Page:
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Rye study says automation technology may be better at your job

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By Swikar Oli 

According to a new report by Ryerson’s Brookfield Institute, as businesses use technologies that outpace human effort and ability, workers will need more training and education to catch up to new job expectations. This will mean a person who wants to meet the job market’s demands will have to supply new skills.

Automation increases competition in so many fields that it has reduced demand for labour, leading to an “oversupply of university grads” said Creig Lamb, a policy advisor and author of “Future-Proof: Preparing Young Canadians for the Future of Work.”

His research found Canadian youth are three times more likely to have a job that’s at a high-risk of being automated.

“Occupations are changing very fast, and you shouldn’t think of education as job training. If you think of it as job training, the job’s going to be obsolete, so you should think of it as education in how to access information; how be nimble; how to change; how to be a productive worker.”

“From 1980s onward, the automation of routine tasks has resulted in a kind of hollowing out of the middle [class] in the labour market,” said Lamb.

A 2016 study by TD economics found full-time work has been losing the share of total employment since the late 1980s.

Artificial intelligence is predicted to have a big presence in the future

Manufacturing, extraction and service sector jobs will be disproportionately affected by machines. The jobs of accountants, economists and financial analysts are also at risk of a shakedown.

A 2017 study by McKinsey & Company reported 50 per cent of all work activities around the world could be automated with existing technology. Current artificial intelligence (AI) can handle processing large data and completing predictive and routine tasks, rather than ones that require decision-making and explaining.

The routine tasks at even the most skilled professions are at risk. According to Lam this includes  jobs that were once thought to be “outside the realm of technology.” So far it has diagnosed diseases earlier than a doctor would, found relevant case law swifter than a lawyer, and driven more safely than a truck driver.

Sanam Niazi, a first year social work student said AI programs like Google translate would help her talk to someone who spoke a different language but wondered if it would hurt the job prospects of a native speaker. Knowing the person’s culture would also help relate with them, she said, something a computer cannot do.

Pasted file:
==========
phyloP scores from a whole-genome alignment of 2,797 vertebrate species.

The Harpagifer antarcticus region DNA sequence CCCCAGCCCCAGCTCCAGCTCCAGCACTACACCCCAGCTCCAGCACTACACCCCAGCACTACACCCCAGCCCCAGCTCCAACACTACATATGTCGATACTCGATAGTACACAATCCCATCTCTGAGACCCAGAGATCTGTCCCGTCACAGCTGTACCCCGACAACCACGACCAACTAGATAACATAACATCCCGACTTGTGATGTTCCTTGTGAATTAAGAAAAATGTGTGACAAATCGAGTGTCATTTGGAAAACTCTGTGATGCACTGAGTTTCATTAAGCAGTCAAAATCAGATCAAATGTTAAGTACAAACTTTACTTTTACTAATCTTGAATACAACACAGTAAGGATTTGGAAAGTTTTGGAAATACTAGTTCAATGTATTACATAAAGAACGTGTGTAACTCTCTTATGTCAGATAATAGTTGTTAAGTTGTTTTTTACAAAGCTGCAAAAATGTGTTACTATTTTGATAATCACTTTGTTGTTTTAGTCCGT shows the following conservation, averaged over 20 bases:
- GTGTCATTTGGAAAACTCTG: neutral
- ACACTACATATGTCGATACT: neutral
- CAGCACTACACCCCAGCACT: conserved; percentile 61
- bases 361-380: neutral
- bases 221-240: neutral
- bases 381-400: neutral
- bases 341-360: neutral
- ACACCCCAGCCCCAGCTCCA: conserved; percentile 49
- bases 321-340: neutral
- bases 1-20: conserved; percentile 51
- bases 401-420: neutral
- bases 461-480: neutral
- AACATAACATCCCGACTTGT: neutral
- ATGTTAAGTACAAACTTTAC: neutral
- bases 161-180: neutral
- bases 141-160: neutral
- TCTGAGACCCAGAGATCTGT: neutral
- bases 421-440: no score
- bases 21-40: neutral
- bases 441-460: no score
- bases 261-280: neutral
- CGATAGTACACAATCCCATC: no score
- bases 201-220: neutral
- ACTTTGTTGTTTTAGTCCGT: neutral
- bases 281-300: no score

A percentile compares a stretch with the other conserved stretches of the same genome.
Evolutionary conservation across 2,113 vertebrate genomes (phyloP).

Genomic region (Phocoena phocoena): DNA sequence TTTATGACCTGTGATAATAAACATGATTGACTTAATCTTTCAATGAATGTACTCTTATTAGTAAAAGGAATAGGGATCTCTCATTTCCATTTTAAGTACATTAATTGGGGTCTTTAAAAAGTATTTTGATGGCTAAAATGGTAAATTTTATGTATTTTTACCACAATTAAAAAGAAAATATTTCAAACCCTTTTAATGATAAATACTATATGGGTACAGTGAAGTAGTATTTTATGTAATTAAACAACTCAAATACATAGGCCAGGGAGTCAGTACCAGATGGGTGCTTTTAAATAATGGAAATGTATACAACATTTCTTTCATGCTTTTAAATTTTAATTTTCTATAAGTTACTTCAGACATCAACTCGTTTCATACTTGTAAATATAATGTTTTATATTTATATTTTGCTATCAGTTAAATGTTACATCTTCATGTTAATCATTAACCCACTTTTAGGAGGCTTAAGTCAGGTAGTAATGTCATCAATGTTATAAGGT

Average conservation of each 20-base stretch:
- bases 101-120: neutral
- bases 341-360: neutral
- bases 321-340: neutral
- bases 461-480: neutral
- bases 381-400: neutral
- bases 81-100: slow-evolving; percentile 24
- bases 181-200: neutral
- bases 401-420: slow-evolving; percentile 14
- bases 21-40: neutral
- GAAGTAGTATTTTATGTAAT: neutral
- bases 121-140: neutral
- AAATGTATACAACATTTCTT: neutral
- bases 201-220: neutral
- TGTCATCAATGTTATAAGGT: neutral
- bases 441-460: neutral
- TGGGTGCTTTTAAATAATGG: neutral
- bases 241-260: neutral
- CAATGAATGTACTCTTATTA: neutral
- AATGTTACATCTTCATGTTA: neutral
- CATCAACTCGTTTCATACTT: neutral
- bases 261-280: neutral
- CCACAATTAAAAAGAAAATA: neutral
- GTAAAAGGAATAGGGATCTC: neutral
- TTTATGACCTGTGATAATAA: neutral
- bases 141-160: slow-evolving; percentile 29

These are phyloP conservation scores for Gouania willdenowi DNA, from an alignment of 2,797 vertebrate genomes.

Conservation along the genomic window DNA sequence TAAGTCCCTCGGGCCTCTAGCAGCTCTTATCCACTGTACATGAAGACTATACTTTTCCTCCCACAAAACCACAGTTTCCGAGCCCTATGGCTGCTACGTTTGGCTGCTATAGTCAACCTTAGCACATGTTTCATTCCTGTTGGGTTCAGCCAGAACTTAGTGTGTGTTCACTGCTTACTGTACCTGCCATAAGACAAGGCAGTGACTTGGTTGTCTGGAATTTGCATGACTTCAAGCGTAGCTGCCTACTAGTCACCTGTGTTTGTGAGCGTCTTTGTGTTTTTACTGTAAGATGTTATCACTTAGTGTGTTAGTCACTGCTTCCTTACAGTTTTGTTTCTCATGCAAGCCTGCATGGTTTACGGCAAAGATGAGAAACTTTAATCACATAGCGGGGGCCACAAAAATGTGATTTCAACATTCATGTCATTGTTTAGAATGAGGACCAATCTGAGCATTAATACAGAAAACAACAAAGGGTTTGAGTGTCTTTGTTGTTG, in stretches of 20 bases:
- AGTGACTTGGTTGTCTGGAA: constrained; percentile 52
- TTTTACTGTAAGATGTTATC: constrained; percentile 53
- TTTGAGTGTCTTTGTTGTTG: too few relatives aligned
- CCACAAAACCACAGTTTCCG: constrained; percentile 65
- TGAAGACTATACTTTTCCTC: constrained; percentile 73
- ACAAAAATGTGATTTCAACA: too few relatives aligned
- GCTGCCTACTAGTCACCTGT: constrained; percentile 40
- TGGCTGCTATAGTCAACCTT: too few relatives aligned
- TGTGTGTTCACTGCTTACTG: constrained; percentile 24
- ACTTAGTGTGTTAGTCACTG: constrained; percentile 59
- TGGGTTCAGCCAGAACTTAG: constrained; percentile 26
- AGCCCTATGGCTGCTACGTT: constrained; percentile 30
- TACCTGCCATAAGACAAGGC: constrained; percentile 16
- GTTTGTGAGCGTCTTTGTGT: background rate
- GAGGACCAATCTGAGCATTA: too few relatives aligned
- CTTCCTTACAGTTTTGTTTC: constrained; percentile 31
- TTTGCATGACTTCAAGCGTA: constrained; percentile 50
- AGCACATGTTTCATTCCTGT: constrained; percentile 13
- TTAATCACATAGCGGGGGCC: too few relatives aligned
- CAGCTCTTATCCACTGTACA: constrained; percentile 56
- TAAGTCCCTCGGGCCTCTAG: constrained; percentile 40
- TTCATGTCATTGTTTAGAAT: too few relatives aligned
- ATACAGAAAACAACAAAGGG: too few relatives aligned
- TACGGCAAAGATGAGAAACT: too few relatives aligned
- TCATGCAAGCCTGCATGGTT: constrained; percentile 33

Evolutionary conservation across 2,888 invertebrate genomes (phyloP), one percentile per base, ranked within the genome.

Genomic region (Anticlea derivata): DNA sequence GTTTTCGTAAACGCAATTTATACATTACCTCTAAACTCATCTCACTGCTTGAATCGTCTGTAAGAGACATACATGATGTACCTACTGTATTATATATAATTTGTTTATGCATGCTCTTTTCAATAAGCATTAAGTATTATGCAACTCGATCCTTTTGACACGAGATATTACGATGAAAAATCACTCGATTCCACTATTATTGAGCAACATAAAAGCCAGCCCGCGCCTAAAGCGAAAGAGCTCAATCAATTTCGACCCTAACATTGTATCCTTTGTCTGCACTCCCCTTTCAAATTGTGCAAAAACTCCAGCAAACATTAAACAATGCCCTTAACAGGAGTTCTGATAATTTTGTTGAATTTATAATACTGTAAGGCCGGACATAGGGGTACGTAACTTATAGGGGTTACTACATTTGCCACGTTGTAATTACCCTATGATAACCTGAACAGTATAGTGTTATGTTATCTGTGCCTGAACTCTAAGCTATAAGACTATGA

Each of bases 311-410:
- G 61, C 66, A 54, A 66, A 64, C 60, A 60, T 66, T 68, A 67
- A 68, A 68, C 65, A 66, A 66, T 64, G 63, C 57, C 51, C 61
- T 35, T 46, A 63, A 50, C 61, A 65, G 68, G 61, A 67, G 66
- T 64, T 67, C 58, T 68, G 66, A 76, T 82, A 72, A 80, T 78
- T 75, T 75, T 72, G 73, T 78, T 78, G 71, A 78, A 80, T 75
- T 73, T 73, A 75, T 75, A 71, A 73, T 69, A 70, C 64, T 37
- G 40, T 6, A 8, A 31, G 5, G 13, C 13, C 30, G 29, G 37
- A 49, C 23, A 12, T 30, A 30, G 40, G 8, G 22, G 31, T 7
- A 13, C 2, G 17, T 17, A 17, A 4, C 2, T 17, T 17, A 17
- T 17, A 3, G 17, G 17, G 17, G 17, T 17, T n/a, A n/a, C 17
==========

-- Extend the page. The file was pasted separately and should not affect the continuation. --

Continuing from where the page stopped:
Technological changes are not so obvious

Technological changes are not as obvious as massive layoffs or a company automating all their employees said Lamb. “What Walmart did to mom and pop shops Amazon might do to Walmart.”

Lamb used the example of  Amazon who’s product delivery service is undercutting traditional big-box stores.

According to Lamb, Amazon is “chipping away the business model” of companies, like Target and Walmart by offering a cheaper and more convenient service to consumers. “What Walmart did to mom and pop shops Amazon might do to Walmart,” he said.

“The whole process of economic progress is wonderful, it gives us new things, but it’s cruel,” said Ryerson economics professor John Isbister.

People losing their jobs should be supported

Isbister likens the current technological change to that of people involved in the horse industry losing their jobs to the newly made automotive sector.

He believes there should be support for people who’ve lost their job due to automation.

“I think it’s not the industry, but the person in it, who should be supported—maybe even a financial subsidy to get them through old age because it’s not their fault the industry went under.”

“If you’re being screwed over by this process, you want the government to step in,” Isbister said. “[The government and its people] should retrain them, give them subsidies. It’s not their fault; it’s not their fault at all.”

How to work around automation

Lamb said students have to ask themselves what they offer above and beyond technology.

“Occupations are changing very fast, and you shouldn’t think of education as job training. If you think of it as job training, the job’s going to be obsolete, so you should think of it as education in how to access information; how be nimble; how to change; how to be a productive worker,” said Isbister.

“The ability to learn, the ability to understand trends, and the ability to work with others” are soft skills students aren’t taught to learn, Lamb said. This includes the “job-specific ability to work with people, really work in an office, and things like that.”

A survey of 256 Canadian employers conducted by job-hunting website Workopolis found that 29 per cent of respondents lacked soft skills.

Lamb advises students looking for work to keep an eye on market demands in fields where their skills are transferable. Digital literacy, which involves the ability to use technology to solve problems, would add value to any resume.

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